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Iran: Pressure Over Nuclear Program Unreasonable

Iran's top nuclear negotiator says foreign pressure to halt Iran's uranium enrichment is unreasonable.

Representatives of Saeed Jalili on Monday gave a letter outlining his concerns to European Union foreign policy chief Javier Solana, who is representing six nations in talks with Iran. Jalili accused some of those countries of acting in bad faith, using negotiations as merely a tactic.

Solana told Reuters news agency Tuesday he did not think the message would hamper negotiations, saying it is "just a letter." Solana indicated the dual policy of incentives and sanctions would continue.

The letter also was to go to the foreign ministers of the six powers - Russia, China, the United States, France, Britain and Germany - that are trying to get Iran to stop uranium enrichment.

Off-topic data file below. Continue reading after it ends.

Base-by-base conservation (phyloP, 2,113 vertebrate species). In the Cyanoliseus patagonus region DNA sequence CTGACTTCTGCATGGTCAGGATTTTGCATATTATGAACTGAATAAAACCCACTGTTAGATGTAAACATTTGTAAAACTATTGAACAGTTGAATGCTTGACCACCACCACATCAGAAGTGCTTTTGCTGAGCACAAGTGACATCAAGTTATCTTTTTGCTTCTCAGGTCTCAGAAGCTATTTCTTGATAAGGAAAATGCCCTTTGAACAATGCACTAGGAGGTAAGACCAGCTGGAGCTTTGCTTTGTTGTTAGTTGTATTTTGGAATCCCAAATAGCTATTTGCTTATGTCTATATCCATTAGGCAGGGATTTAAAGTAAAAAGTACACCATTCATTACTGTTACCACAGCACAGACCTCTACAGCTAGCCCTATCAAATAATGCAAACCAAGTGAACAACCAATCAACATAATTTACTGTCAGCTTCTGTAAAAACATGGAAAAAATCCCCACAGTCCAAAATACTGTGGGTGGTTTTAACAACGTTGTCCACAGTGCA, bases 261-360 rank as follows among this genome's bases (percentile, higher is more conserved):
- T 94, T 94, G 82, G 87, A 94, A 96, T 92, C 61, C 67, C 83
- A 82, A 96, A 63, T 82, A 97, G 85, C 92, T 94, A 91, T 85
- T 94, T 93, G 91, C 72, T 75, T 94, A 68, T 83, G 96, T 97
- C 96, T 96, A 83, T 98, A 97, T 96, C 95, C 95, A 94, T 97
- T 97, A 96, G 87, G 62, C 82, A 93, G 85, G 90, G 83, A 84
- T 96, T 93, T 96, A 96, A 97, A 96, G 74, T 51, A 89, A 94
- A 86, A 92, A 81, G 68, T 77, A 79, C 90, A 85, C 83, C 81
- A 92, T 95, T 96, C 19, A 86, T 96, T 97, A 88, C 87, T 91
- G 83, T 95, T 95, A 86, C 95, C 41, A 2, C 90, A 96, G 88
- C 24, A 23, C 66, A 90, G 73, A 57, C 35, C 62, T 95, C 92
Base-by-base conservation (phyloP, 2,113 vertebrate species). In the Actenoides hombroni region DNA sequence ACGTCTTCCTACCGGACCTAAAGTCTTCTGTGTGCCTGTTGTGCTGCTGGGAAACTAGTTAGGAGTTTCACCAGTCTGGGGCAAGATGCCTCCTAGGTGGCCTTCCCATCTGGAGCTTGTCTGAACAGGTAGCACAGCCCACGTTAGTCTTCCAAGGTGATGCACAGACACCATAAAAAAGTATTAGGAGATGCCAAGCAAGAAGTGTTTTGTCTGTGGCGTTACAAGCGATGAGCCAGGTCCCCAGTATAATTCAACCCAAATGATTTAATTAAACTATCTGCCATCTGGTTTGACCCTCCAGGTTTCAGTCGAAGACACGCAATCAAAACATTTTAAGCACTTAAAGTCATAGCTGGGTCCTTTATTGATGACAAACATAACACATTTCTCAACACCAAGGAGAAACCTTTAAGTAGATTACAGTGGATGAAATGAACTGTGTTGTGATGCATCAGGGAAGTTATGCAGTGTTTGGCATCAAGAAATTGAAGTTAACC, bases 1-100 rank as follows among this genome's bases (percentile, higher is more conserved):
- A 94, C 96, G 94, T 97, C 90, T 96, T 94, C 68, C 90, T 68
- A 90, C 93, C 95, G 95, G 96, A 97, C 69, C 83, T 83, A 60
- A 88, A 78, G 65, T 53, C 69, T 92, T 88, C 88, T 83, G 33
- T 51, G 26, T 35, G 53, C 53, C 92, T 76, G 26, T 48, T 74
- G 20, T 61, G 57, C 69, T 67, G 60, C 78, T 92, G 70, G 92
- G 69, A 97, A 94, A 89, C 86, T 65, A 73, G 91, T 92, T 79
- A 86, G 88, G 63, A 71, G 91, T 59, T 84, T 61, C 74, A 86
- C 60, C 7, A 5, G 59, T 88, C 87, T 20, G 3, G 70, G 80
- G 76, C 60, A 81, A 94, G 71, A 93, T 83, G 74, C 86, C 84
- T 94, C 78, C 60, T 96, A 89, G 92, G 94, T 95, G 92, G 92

A U.S. State Department spokesman confirmed receipt of the letter. But he said there would be no public comment before U.S. officials discuss the letter with the other powers.

Enriched uranium is used to make nuclear weapons, but Iran says it will use it solely for peaceful purposes.

Western nations lashed out at Tehran during a meeting of the International Atomic Energy Agency last week.

But the six powers - five of them U.N. Security Council members - recently deadlocked on further action against Iran, leading to a U.N. resolution last month saying only that the world body reaffirms earlier sanctions.

Some information for this report was provided by Reuters.